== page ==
After some two decades, the Coconut Breeding and Trials Unit (CBTU) has maintained 100 coconut varieties since its inception and implementation. It also continues to provide varieties both for study and commercial purposes.

The Capiz State University has since maintained this profitable project for the University’s Research department while it continually sets itself to provide livelihood alternatives to the people in the community.

Project Rationale
Coconut plantings in the Panay Island are comparatively smaller than in other Visayan islands. Conditions prevailing here allow opportunities for evaluating and conserving genetic resources that are already available and testing them in a range of environmental conditions.
  • The Island represents three coconut suitability classes, namely: a) highly suitable (Capiz, Aklan, Northern Antique, Northern Iloilo); b) suitable (Iloilo and Guimaras) and fairly suitable (Southern Antique)
  • CBTU makes these test materials available for access, distribution and monitoring.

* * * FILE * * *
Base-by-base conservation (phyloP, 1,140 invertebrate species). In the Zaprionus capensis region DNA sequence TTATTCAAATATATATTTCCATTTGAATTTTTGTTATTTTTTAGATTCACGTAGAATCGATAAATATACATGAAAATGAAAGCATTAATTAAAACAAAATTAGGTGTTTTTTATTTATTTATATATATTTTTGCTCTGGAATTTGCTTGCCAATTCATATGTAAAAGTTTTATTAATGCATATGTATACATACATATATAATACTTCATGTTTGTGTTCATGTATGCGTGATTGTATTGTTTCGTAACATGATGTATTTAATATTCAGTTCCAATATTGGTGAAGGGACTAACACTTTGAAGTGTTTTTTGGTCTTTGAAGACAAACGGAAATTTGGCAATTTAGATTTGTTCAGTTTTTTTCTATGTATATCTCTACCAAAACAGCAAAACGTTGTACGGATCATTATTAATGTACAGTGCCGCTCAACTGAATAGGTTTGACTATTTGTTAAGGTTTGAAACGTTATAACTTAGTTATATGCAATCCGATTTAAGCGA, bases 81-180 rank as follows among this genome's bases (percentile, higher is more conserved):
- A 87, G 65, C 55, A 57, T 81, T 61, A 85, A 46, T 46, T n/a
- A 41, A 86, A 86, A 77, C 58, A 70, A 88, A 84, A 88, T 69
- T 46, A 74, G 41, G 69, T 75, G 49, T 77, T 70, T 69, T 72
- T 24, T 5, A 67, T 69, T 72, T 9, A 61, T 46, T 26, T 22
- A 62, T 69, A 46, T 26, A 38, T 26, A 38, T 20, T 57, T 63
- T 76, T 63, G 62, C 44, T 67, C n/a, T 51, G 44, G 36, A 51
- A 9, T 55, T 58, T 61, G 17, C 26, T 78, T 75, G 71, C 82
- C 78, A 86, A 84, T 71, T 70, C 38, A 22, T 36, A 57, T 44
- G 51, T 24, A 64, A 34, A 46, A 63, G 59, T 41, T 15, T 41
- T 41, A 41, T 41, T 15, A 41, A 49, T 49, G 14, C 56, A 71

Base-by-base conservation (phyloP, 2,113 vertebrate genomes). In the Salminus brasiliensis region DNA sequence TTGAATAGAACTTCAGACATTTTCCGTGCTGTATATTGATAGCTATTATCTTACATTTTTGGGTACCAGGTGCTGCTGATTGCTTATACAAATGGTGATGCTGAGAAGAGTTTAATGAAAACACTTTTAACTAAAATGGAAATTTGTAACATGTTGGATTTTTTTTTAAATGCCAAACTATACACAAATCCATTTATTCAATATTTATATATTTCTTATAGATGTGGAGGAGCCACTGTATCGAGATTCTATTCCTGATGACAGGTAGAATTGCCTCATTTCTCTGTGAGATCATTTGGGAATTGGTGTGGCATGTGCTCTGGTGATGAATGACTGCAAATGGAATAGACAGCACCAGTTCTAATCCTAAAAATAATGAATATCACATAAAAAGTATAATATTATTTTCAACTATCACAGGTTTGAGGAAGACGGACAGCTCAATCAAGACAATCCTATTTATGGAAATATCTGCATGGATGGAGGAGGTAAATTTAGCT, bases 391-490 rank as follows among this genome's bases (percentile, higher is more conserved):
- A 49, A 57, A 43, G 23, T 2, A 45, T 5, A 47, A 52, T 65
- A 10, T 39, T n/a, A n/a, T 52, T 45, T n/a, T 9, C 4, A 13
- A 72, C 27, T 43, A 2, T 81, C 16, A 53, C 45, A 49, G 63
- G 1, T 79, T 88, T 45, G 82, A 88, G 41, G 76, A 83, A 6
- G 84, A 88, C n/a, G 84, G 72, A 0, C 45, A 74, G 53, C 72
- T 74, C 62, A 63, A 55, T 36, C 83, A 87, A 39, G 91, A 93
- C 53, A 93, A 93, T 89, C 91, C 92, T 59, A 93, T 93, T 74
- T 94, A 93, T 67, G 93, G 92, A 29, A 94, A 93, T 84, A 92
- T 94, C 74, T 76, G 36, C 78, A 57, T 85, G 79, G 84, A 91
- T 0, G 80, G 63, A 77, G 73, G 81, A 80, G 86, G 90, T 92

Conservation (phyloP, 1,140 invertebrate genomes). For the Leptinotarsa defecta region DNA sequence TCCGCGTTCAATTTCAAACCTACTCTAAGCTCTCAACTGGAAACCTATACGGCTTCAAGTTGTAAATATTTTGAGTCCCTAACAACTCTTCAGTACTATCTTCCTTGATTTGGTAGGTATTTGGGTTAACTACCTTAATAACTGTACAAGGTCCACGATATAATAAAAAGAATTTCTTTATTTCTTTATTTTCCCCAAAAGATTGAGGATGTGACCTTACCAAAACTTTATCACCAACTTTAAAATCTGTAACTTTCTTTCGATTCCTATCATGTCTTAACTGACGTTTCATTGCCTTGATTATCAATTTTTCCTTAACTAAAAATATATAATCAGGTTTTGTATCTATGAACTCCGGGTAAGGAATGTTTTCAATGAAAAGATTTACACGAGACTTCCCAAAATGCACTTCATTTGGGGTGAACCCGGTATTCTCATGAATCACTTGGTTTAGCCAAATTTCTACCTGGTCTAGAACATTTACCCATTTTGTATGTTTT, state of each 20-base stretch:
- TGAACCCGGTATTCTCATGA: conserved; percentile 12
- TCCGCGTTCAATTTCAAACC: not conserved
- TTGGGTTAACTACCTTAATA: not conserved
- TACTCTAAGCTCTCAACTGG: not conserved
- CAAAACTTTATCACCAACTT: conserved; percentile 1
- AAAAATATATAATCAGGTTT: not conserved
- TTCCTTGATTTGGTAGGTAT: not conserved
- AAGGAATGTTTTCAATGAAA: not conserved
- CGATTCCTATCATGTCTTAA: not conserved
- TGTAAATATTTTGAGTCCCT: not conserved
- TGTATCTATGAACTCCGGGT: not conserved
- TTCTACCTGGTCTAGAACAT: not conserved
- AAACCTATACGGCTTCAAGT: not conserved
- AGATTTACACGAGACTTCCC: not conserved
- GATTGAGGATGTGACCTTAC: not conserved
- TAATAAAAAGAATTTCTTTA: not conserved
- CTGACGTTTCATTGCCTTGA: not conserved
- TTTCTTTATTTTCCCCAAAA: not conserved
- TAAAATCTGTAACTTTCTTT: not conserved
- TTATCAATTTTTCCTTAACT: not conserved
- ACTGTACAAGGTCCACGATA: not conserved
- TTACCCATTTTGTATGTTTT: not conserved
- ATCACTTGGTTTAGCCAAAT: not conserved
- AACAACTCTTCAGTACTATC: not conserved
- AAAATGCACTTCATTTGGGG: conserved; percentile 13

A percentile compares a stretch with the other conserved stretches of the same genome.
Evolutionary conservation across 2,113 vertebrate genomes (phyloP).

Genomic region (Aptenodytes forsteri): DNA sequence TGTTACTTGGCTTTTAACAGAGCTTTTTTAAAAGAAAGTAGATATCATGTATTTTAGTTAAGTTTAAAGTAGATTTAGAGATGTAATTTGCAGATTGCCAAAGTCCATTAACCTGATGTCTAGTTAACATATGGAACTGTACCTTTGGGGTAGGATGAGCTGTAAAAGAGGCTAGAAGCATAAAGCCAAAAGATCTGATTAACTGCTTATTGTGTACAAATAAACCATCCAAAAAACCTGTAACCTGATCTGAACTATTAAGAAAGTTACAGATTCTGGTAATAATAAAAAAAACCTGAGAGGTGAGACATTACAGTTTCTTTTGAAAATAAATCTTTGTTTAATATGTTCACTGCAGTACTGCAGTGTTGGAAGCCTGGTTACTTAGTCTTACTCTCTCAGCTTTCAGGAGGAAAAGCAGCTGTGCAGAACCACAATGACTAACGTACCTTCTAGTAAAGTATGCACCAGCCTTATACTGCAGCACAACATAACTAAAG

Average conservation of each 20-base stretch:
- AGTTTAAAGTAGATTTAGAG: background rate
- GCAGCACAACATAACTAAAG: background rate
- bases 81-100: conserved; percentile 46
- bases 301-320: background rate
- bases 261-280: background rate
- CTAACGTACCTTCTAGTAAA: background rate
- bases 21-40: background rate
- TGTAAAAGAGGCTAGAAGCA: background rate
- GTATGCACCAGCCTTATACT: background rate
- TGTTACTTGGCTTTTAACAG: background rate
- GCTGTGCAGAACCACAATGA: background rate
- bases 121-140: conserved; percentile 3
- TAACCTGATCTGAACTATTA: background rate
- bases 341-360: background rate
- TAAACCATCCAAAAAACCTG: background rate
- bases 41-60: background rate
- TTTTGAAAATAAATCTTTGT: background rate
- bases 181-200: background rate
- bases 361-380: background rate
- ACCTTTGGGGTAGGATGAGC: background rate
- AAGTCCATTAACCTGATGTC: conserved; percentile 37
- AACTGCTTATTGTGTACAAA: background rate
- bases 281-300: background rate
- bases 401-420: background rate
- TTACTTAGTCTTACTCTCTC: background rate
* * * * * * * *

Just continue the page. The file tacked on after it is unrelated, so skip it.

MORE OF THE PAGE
• Absence of typhoons and other climatic disturbances makes the area an ideal collection site. Except common diseases of coconut, there was no reported disease of unknown etiology.
  • CBTU can sustain a few varieties in greater number to serve as immediate sources of improved planting materials following controlled pollination for distribution to nearby areas.
  • Duplication of valuable coconut collections is necessary to safeguard the materials from genetic losses.

Site Location
Situated some 107 kilometers from Iloilo City, the Western Visayas regional hub and some 43 kilometers off Roxas City, Capiz’s provincial capital, the Coconut Breeding and Trials Unit (CBTU) based at the Capiz State University Burias Campus is enclosed between barangays Burias and Caidquid, Mambusao, Capiz. The said location is bordered by the mountains of Jamindan, Capiz in the west; Altavas, Aklan in the north; Burias in the east, and barangay Caidquid in the south.

Projects and Activities
The Coconut Breeding and Trials Unit (CBTU) undertakes these activities.
Varietal collection and development
Nursery management
Plantation management
Coconut ecology and physiology
Farming systems
Crop protection
Product development and processing
By-product utilization
Post-harvest handling and storage
Soil fertility management and development
Socioeconomics, marketing and promotion
Increased seed nuts production and generated income